Stoma closure factsheet


An intestinal stoma is an opening made in your child's abdomen that empties poo from their bowel to empty into a pouch or bag.

To make a stoma, surgery is done to bring the end of the bowel through a cut in the abdomen. The bowel is stitched to the skin outside the body and the abdominal wall inside the body.

The procedure to make an intestinal stoma will depend on which part of the intestine is used.

  • colonostomy – an opening in the large bowel, or colon
  • ileostomy – an opening in the small bowel, or ileum
  • jejunostomy – an opening in the early part of the bowel, or jejunum.

The stoma is pink, moist, and circular. It should not cause any pain.

A stoma is used to let the digestive system rest during:

  • recovery from physical trauma
  • cancer treatment
  • recovery from removing parts of the bowel
  • treatment of diseases like Crohn's.

Most stomas are temporary. This means they can be closed once your child is well again.

 Before the procedure

The hospital will give you information on preparing your child for the procedure. 

This will include information like:

  • when to stop eating and drinking
  • what time to arrive
  • how long your child will stay in hospital
  • what to bring with you.
  • Make sure you ask your child's treatment team any questions you may have about the procedure and recovery.

Let the hospital know as soon as possible if your child shows signs of illness like fever or breathing difficulties. 

Surgery may need to be rescheduled if your child is unwell.

 During the procedure

The operation is done under a general anaesthetic. This means your child will be asleep during the surgery.

Generally, the steps of the stoma closure procedure are:

  1. the surgeon injects a local anaesthetic to numb the area around the stoma
  2. a cut is made around the edge of the stoma to separate the bowel opening from the skin and the muscle of the abdominal wall
  3. any tissue that is connecting the loops of the bowel will be released
  4. the two ends of the bowel are trimmed and then stitched back together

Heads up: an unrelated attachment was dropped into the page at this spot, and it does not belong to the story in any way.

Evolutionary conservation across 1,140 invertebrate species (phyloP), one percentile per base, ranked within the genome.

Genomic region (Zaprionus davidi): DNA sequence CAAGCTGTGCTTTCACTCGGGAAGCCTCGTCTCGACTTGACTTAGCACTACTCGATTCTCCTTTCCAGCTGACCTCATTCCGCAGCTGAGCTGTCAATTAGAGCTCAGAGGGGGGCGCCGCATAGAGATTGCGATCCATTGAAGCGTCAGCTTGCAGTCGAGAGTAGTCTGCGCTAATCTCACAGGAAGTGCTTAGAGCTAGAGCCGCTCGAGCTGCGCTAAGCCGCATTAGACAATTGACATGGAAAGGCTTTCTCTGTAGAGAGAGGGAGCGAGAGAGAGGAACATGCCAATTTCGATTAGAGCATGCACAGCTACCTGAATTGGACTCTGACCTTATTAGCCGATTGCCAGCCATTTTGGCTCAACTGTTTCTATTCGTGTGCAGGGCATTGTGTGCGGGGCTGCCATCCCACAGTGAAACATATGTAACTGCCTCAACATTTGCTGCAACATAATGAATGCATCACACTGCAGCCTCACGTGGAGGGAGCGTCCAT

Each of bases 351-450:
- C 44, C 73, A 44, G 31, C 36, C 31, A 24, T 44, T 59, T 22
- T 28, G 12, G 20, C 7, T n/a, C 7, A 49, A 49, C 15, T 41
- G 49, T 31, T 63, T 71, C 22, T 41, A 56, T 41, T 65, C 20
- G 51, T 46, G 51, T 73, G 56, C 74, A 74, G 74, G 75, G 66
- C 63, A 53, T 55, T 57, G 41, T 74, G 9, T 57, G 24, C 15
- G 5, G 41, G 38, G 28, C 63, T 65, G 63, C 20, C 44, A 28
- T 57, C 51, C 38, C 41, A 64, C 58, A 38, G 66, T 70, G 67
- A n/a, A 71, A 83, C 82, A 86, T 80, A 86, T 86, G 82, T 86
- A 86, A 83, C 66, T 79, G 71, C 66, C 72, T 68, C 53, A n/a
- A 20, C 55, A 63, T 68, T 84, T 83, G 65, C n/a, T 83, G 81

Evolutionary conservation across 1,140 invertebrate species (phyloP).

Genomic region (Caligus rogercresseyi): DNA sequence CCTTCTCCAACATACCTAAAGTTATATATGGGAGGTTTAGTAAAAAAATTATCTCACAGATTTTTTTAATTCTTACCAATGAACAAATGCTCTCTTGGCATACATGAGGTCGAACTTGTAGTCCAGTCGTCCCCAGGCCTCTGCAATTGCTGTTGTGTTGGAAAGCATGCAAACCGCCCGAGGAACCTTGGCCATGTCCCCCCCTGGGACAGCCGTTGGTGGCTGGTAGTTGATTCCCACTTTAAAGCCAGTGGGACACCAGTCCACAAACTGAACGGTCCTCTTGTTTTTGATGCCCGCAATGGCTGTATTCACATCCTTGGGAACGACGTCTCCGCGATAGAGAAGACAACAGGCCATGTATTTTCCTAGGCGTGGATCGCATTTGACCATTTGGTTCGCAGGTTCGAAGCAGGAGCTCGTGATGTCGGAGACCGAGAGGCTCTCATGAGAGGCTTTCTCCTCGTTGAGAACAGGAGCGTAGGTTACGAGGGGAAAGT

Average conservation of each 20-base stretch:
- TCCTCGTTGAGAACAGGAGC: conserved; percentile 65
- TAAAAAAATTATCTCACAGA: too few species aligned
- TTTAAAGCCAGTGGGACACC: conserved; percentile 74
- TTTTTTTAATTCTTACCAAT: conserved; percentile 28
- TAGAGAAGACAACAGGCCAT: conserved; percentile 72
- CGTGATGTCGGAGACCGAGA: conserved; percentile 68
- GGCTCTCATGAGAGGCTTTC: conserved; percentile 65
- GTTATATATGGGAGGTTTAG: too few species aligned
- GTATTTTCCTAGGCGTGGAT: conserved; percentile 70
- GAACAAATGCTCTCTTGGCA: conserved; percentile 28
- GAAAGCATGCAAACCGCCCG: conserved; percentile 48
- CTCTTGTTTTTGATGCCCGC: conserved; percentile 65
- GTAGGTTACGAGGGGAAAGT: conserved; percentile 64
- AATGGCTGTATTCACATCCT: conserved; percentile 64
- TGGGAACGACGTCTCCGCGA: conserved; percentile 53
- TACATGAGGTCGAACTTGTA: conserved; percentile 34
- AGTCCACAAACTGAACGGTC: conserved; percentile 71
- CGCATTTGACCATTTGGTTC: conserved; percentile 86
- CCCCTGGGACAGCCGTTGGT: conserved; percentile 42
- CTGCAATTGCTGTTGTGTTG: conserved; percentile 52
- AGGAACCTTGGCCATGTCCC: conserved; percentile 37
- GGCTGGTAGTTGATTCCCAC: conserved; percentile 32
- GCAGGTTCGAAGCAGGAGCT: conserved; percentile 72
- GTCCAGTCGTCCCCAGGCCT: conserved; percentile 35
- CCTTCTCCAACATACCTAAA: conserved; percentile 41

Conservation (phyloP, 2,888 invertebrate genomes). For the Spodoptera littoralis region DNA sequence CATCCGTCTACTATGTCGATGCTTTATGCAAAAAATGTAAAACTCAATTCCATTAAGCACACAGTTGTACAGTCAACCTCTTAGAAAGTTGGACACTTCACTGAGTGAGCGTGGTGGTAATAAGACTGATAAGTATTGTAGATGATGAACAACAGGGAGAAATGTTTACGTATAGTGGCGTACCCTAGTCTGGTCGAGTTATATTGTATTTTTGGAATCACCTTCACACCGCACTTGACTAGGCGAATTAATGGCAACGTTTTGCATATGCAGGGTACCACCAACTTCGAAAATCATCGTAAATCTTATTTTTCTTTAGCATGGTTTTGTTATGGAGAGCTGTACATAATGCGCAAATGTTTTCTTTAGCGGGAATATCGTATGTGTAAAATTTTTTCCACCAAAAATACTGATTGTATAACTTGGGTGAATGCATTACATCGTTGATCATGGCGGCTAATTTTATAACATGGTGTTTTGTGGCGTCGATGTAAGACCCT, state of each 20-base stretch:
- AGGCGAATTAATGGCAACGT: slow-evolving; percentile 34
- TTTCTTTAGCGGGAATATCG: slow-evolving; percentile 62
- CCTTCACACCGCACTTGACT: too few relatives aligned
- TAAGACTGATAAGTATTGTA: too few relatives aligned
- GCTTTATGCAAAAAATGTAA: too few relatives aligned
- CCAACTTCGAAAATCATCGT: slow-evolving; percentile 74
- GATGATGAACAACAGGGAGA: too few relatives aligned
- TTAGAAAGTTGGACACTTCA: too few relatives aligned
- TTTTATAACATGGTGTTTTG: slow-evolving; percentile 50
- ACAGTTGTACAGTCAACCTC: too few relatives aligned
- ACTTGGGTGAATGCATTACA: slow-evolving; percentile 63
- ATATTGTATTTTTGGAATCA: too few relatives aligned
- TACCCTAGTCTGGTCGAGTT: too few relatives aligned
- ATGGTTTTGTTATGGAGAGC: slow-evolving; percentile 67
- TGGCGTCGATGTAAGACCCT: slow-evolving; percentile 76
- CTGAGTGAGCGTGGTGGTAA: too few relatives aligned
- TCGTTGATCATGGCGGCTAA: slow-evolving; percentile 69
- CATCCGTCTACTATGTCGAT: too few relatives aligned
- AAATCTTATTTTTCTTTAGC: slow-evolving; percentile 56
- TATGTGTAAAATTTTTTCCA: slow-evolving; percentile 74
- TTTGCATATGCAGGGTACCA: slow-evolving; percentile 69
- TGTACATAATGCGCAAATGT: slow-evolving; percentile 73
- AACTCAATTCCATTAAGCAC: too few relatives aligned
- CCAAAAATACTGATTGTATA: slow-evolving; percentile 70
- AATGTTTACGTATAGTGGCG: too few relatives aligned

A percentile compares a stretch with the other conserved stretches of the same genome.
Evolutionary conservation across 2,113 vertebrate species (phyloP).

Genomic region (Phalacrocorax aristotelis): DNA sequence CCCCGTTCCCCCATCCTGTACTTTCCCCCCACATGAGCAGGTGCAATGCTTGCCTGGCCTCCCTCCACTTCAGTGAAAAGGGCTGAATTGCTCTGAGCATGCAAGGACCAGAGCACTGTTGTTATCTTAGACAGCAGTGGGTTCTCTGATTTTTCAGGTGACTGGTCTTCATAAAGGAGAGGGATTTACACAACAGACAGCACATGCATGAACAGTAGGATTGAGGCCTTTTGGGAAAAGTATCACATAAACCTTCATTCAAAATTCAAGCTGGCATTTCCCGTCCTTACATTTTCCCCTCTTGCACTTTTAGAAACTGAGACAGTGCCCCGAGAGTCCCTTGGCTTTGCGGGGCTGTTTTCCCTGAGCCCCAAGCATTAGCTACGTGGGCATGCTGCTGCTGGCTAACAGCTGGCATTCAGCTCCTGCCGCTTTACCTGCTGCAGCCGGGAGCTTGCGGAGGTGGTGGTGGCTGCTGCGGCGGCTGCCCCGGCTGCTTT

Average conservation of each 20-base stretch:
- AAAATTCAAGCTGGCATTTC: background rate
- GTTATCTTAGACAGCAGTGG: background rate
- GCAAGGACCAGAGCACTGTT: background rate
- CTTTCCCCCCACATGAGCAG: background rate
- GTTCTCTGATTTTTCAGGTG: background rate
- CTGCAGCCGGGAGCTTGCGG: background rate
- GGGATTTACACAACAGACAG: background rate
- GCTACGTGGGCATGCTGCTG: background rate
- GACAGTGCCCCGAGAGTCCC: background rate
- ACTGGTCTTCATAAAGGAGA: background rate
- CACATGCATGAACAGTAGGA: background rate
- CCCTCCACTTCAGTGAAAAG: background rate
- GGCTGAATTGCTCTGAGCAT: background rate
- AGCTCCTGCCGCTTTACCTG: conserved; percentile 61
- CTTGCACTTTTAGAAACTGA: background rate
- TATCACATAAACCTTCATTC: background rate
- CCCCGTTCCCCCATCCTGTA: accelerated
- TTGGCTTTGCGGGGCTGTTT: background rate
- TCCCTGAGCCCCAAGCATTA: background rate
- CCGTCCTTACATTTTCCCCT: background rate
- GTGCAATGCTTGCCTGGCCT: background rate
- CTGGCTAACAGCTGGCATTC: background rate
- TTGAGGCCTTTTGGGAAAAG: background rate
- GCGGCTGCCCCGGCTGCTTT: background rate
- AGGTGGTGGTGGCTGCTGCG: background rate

5. the bowel is placed back inside the abdomen
  6. the hole in the skin and abdominal wall muscle is closed with stitches.

The procedure will take 1.5 – 3 hours.

The surgeon will usually use stitches that sit under the skin and eventually dissolve. Your child will have a scar on their stomach where the stoma was. 

The scar will grow as your child develops and will fade but may not completely disappear.

 After the procedure

After the operation, your child will stay in the hospital. A nurse will regularly check on the wound and give pain relief medicine through an intravenous (IV) cannula in your child's arm.

Your child can slowly return to eating and drinking once their doctor says it is okay. This can take 24 – 72 hours.

Start with clear fluids, including:

  • breastmilk
  • water
  • gastrolyte
  • jelly
  • soup.

Your child may also be able to have small amounts of full fluids, including:

  • formula - babies under 12 months
  • cow's milk - children over 12 months.

Your child can slowly move on to solid food, depending on their age and how well they are recovering.

Some children can vomit after the procedure. If your child is unwell after the procedure, Your child will be given some fluids through their IV cannula till they resume adequate feeds.

Your child will be in the hospital for around 4-5 days if there are no issues with their recovery. 

Your child's medical team will make a follow-up appointment for you to see the surgeon before you leave the hospital.


Wound healing

You will be given instructions for looking after your child’s wound when they are discharged from the hospital.

General wound care tips include:

  • keeping the wound dry and clean to prevent infection
  • dry non-adhesive dressings should be changed after every shower or bath
  • adhesive dressings can stay in place for a week.

It is important to inspect your child’s stoma wound daily at home.